“It’s fantastic thousands of women with this type of primary breast cancer will now have an additional treatment option available on the NHS to help further reduce the risk of the disease coming back,” said Delyth Morgan, the chief executive of charity Breast Cancer Now.

“The fear of breast cancer returning or spreading to other parts of their body and becoming incurable can cause considerable anxiety for so many women and their loved ones.

“New effective treatments such as abemaciclib, which can offer more women the chance to further reduce the risk of the disease recurring, are therefore extremely welcome and this is an important step change in the drug options available for this group of patients.”

The twice-a-day pill is suitable for women with hormone receptor-positive, HER2-negative, node-positive early breast cancer at high risk of recurrence who have had surgery. About 4,000 women will benefit initially, Nice said.

Helen Knight, the interim director of medicines evaluation at Nice, said the draft recommendation came less than a month after abemaciclib received its licence.

“The fact that we have been able to produce draft recommendations so quickly is testament to the success of our ambition to support patient access to clinically and cost effective treatments as early as possible,” said Knight. “Until now there have been no targeted treatments for people with this type of breast cancer.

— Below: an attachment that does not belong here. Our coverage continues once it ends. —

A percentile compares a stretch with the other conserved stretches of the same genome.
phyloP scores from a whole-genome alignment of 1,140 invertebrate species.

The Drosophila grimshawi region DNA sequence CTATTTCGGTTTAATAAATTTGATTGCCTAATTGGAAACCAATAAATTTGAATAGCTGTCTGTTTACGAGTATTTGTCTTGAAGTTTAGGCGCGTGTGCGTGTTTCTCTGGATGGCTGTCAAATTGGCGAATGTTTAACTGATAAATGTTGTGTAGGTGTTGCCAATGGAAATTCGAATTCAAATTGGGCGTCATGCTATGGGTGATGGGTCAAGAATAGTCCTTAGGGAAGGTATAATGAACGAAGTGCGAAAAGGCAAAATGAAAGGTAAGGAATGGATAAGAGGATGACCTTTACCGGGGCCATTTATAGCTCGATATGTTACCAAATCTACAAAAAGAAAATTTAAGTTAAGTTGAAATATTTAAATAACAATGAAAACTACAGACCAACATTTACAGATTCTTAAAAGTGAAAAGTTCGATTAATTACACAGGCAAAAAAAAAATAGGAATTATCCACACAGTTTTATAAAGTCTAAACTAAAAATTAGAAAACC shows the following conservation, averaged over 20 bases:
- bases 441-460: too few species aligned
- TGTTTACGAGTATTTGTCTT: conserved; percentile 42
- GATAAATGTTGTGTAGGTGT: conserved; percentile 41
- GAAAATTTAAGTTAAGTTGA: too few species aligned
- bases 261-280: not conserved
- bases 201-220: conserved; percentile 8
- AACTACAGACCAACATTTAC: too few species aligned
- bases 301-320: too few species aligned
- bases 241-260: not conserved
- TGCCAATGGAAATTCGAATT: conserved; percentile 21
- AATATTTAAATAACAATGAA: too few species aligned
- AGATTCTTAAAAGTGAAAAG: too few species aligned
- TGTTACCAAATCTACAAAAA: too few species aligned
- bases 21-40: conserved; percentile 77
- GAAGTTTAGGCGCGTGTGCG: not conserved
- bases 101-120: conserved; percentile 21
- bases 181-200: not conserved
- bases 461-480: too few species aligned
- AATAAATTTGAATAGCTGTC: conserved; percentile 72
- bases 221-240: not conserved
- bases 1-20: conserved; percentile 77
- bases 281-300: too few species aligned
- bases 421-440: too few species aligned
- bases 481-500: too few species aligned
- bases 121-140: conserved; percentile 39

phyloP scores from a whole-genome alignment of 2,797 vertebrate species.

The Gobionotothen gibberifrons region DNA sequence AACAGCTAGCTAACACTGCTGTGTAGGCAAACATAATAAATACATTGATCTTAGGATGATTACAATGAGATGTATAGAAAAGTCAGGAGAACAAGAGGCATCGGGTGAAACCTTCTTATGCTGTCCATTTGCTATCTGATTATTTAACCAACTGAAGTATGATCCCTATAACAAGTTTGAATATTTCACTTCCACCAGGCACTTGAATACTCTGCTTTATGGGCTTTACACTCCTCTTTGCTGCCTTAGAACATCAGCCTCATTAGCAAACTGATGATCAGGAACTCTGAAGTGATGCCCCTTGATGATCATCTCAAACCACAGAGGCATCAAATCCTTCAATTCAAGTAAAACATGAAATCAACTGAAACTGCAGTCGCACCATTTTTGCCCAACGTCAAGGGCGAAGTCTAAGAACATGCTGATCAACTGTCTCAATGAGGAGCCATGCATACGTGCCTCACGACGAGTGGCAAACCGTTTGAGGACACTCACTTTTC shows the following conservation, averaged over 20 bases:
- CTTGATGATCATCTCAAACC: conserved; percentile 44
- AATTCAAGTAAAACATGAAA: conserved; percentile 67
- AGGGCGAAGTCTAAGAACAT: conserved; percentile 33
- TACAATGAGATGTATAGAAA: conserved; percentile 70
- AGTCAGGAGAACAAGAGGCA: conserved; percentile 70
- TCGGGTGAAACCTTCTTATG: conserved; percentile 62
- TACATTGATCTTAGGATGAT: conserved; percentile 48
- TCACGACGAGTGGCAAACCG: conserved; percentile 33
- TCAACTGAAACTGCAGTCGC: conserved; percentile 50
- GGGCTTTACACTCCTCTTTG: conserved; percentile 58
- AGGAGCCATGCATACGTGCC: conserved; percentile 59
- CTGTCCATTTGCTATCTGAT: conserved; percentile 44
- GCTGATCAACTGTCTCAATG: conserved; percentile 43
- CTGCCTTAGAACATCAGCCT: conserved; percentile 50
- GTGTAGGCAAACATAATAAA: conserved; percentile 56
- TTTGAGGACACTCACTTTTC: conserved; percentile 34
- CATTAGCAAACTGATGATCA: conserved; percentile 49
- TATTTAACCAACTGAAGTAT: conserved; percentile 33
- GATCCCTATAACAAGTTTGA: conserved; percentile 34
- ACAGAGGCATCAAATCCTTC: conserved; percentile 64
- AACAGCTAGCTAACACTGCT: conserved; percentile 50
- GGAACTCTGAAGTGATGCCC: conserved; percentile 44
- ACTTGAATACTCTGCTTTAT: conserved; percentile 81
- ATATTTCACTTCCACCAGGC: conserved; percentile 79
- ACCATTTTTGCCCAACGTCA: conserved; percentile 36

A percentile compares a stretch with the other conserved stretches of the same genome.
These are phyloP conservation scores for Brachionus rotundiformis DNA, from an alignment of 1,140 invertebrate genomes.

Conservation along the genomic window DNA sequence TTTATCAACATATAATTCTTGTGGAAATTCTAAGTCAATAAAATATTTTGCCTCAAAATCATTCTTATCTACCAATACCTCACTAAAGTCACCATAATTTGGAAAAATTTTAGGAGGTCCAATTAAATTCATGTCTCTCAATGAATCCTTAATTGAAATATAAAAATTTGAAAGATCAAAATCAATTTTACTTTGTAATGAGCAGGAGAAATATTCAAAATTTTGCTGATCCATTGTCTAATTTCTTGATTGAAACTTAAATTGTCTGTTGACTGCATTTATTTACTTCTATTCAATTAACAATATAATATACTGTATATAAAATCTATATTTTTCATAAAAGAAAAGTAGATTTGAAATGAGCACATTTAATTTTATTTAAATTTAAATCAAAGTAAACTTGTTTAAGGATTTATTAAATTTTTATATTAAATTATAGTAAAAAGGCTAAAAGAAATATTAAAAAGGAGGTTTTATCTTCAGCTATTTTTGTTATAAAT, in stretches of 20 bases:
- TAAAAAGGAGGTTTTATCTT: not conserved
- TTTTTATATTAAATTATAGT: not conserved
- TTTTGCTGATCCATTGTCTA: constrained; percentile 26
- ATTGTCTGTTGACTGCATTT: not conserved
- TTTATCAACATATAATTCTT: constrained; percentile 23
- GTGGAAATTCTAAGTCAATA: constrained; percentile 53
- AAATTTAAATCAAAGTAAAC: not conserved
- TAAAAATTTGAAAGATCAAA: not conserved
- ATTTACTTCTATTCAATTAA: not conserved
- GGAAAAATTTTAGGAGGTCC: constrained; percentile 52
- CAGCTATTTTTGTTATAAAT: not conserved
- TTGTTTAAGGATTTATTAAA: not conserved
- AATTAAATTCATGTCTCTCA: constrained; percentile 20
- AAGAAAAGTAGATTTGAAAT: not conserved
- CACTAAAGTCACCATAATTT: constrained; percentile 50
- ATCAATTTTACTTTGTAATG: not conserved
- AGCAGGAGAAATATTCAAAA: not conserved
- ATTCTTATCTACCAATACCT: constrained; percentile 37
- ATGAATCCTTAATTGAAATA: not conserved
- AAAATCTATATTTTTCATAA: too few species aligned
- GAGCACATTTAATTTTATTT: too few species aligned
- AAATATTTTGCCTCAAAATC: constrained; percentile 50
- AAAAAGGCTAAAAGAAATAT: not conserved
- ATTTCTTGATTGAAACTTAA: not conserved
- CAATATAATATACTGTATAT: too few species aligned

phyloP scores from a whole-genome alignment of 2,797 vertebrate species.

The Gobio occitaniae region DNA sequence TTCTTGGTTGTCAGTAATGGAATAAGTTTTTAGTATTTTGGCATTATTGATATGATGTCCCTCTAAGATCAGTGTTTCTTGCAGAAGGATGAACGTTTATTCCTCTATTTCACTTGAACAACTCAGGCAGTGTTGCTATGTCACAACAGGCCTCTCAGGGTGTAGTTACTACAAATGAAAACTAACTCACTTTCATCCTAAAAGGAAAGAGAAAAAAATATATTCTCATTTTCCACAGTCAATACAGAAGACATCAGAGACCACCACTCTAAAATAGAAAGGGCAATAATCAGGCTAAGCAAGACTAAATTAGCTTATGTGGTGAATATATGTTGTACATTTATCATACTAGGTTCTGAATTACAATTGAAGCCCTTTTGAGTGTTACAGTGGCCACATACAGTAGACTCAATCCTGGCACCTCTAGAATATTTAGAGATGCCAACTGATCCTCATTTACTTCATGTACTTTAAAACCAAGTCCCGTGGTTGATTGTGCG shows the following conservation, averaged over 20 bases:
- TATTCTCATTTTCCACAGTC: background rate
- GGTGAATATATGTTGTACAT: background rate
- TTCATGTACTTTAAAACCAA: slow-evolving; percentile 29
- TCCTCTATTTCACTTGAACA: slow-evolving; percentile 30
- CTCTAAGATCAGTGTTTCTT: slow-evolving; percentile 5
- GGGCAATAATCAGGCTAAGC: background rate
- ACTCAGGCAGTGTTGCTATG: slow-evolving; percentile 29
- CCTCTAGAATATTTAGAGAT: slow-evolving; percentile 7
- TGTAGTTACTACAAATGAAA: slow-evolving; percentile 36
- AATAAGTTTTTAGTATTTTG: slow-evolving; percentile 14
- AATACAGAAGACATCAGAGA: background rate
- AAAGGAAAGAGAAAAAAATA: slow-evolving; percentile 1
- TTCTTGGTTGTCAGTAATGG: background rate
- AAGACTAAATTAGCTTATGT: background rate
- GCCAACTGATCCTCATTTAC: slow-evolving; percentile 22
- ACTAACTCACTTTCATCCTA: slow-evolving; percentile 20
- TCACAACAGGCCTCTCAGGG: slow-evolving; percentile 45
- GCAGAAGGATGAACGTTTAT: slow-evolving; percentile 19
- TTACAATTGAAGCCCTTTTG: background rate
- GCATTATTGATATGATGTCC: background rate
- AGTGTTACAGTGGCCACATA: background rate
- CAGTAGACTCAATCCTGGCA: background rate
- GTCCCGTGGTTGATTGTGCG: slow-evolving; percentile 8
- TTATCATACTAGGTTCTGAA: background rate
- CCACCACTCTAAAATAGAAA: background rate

“Abemaciclib with hormone therapy represents a significant improvement in how it is treated because being able to have a targeted treatment earlier after surgery will increase the chance of curing the disease and reduce the likelihood of developing incurable advanced disease.”

Abemaciclib works by targeting and inhibiting proteins in cancer cells which allow the cancer to divide and grow. It normally costs £2,950 for a packet of 56 150mg-tablets, but the manufacturer, Eli Lilly, has agreed an undisclosed discounted price for NHS England.

“Thanks in part to this latest deal struck by NHS England, NHS patients will be able to access another new targeted drug for a common and aggressive form of breast cancer,” said Prof Peter Johnson, the cancer director of NHS England.

“Abemaciclib, when used alongside a hormone therapy, offers a new, doubly targeted, treatment option, helping to increase the chances of beating the cancer for good, as well as meeting the NHS’s commitment to delivering improved cancer care under our long-term plan.”